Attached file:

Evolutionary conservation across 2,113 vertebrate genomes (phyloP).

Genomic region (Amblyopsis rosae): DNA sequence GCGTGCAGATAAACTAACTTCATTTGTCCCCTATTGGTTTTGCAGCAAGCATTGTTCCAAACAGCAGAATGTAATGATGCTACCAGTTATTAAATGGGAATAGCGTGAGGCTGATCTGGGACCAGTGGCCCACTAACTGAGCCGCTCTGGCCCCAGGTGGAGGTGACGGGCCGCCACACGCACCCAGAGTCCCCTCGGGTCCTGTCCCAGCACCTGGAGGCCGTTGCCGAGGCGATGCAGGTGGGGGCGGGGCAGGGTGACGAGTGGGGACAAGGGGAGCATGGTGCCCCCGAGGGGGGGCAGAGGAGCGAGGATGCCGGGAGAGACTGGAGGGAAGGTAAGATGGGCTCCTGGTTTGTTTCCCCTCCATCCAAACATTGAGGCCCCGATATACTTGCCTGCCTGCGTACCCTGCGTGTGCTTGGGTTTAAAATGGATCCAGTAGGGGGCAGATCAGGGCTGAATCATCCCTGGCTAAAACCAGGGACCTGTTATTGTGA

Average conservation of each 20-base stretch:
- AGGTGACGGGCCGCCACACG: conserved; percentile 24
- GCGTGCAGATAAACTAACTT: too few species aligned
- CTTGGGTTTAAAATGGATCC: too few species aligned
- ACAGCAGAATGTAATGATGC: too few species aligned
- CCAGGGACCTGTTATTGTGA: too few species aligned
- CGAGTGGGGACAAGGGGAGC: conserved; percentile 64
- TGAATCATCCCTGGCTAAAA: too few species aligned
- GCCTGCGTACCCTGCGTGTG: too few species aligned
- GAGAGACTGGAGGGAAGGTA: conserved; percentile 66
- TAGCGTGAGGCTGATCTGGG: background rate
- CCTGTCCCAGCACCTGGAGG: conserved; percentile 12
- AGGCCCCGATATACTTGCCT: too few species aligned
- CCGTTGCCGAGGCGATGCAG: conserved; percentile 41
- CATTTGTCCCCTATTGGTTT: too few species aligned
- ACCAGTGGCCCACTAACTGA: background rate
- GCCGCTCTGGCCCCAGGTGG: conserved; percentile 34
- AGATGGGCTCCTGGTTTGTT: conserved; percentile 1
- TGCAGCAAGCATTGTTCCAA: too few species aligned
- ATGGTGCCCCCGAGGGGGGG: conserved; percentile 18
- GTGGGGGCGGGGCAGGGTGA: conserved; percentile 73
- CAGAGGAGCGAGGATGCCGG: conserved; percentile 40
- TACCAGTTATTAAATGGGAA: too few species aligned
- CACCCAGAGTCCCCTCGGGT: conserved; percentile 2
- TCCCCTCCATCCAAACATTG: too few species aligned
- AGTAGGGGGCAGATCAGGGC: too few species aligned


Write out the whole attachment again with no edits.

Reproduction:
Evolutionary conservation across 2,113 vertebrate genomes (phyloP).

Genomic region (Amblyopsis rosae): DNA sequence GCGTGCAGATAAACTAACTTCATTTGTCCCCTATTGGTTTTGCAGCAAGCATTGTTCCAAACAGCAGAATGTAATGATGCTACCAGTTATTAAATGGGAATAGCGTGAGGCTGATCTGGGACCAGTGGCCCACTAACTGAGCCGCTCTGGCCCCAGGTGGAGGTGACGGGCCGCCACACGCACCCAGAGTCCCCTCGGGTCCTGTCCCAGCACCTGGAGGCCGTTGCCGAGGCGATGCAGGTGGGGGCGGGGCAGGGTGACGAGTGGGGACAAGGGGAGCATGGTGCCCCCGAGGGGGGGCAGAGGAGCGAGGATGCCGGGAGAGACTGGAGGGAAGGTAAGATGGGCTCCTGGTTTGTTTCCCCTCCATCCAAACATTGAGGCCCCGATATACTTGCCTGCCTGCGTACCCTGCGTGTGCTTGGGTTTAAAATGGATCCAGTAGGGGGCAGATCAGGGCTGAATCATCCCTGGCTAAAACCAGGGACCTGTTATTGTGA

Average conservation of each 20-base stretch:
- AGGTGACGGGCCGCCACACG: conserved; percentile 24
- GCGTGCAGATAAACTAACTT: too few species aligned
- CTTGGGTTTAAAATGGATCC: too few species aligned
- ACAGCAGAATGTAATGATGC: too few species aligned
- CCAGGGACCTGTTATTGTGA: too few species aligned
- CGAGTGGGGACAAGGGGAGC: conserved; percentile 64
- TGAATCATCCCTGGCTAAAA: too few species aligned
- GCCTGCGTACCCTGCGTGTG: too few species aligned
- GAGAGACTGGAGGGAAGGTA: conserved; percentile 66
- TAGCGTGAGGCTGATCTGGG: background rate
- CCTGTCCCAGCACCTGGAGG: conserved; percentile 12
- AGGCCCCGATATACTTGCCT: too few species aligned
- CCGTTGCCGAGGCGATGCAG: conserved; percentile 41
- CATTTGTCCCCTATTGGTTT: too few species aligned
- ACCAGTGGCCCACTAACTGA: background rate
- GCCGCTCTGGCCCCAGGTGG: conserved; percentile 34
- AGATGGGCTCCTGGTTTGTT: conserved; percentile 1
- TGCAGCAAGCATTGTTCCAA: too few species aligned
- ATGGTGCCCCCGAGGGGGGG: conserved; percentile 18
- GTGGGGGCGGGGCAGGGTGA: conserved; percentile 73
- CAGAGGAGCGAGGATGCCGG: conserved; percentile 40
- TACCAGTTATTAAATGGGAA: too few species aligned
- CACCCAGAGTCCCCTCGGGT: conserved; percentile 2
- TCCCCTCCATCCAAACATTG: too few species aligned
- AGTAGGGGGCAGATCAGGGC: too few species aligned